November 08, 2017
The Sentencing Project's 2017 Annual Newsletter
Despite this changing political environment we have made strides in advancing justice and helping to shape a reform agenda for both policymakers and the advocacy community in 2017.
November 07, 2017
Amicus Brief in Vote v. Louisiana, Louisiana Felony Disenfranchisement Case
The Sentencing Project, NAACP Legal Defense Fund and the Southern Poverty Law Center filed an amicus brief highlighting the racial discrimination inherent in Louisiana's felony disfranchisement law.
October 26, 2017
Testimony to DC Council’s Committee on Judiciary and Public Safety on the Youth Rehabilitation Amendment Act of 2017
Nazgol Ghandnoosh testifies in support of DC's Youth Incarceration Act (YRA), but encourages the Council to go further by increasing investments in prevention and raising the age of YRA eligibility to 25.
October 13, 2017
Juvenile Life Without Parole: An Overview
The United States stands alone as the only nation that sentences people to life without parole for crimes committed before turning 18. This briefing paper reviews the Supreme Court precedents that limited the use of JLWOP and the challenges that remain.
October 11, 2017
Public Comment on USSC’s “First Offenders/ Alternatives to Incarceration” Proposed Amendment
The Sentencing Project, Human Rights Watch, Gamaliel and the ACLU applaud the Sentencing Commission’s consideration of an amendment to increase the availability of sentences of alternatives to incarceration within the federal sentencing guidelines.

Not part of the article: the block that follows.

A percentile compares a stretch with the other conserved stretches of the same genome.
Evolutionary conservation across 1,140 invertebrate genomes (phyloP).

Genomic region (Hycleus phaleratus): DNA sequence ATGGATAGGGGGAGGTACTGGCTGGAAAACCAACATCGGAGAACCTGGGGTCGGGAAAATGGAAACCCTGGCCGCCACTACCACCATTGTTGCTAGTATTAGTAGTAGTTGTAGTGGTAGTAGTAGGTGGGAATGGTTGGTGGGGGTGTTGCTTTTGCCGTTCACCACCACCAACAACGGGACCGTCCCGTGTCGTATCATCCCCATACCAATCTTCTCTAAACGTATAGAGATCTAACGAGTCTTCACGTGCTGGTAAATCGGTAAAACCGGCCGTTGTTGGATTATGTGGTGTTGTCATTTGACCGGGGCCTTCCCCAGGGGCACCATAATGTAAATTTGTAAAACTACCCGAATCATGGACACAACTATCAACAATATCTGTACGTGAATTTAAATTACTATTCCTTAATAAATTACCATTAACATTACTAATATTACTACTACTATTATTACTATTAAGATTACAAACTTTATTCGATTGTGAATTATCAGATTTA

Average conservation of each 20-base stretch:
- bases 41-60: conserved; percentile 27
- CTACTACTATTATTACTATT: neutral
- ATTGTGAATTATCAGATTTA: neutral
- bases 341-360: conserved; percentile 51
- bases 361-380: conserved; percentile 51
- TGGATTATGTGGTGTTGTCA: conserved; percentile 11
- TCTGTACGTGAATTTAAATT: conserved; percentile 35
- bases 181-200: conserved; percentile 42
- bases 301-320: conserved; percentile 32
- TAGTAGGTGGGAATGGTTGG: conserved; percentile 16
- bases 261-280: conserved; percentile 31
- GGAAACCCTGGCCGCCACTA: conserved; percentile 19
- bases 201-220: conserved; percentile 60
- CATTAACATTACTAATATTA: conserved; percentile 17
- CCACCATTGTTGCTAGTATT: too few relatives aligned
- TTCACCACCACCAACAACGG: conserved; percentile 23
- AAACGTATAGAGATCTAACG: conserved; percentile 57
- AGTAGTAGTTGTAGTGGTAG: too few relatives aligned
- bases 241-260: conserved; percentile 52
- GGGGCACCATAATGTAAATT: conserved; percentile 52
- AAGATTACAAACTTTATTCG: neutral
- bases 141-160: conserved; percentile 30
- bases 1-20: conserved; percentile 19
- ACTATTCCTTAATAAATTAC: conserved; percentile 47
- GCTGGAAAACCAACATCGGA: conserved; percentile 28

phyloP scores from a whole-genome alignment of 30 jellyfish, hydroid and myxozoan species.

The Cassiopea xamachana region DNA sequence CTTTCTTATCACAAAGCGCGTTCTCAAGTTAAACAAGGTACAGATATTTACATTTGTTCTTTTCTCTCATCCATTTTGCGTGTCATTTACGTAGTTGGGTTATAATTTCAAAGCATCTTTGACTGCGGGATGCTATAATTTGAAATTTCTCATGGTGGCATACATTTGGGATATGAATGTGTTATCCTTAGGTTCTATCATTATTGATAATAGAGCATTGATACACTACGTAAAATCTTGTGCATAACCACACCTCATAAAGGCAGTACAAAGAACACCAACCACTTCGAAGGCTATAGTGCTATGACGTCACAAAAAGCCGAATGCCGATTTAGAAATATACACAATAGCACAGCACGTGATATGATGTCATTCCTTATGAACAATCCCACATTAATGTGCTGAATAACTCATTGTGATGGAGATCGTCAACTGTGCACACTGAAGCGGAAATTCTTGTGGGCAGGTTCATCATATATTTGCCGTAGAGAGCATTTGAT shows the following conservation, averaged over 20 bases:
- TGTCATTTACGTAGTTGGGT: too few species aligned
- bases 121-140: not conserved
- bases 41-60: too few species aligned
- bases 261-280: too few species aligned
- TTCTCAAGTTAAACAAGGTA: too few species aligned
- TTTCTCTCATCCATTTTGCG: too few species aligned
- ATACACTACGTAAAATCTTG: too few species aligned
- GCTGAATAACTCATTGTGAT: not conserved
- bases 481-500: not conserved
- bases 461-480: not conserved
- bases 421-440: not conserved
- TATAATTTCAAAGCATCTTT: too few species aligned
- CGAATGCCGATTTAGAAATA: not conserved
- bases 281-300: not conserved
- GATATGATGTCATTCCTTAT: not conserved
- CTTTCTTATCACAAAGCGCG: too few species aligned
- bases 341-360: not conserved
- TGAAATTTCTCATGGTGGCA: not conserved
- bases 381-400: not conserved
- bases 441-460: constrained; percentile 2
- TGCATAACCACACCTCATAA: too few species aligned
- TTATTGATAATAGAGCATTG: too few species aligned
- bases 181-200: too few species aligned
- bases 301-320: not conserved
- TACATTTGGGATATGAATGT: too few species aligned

September 12, 2017
Black Disparities in Youth Incarceration
Despite long-term declines in youth incarceration, the disparity at which black and white youth are held in juvenile facilities has grown. As of 2015, African American youth were five times as likely as white youth to be detained or committed to youth facilities.
July 27, 2017
The Sentencing Project's Comments to U.S. Sentencing Commission on 2018 Policy Priorities
The Sentencing Project asks the Commission to take a fresh look at the guidelines structure to determine if sentence lengths are sufficient, but not greater than necessary, to achieve the goals of sentencing.
June 28, 2017
Incarceration Rates in an International Perspective
A nation’s rate of incarceration is the number of people incarcerated as a proportion of its total population. Internationally, there is broad variation in the degree to which nations incarcerate their citizens, with a nearly 40-fold difference between the highest and lowest rates. The incarceration rate is often interpreted as a measurement of the degree of punitiveness in a society, although it is an imperfect measurement.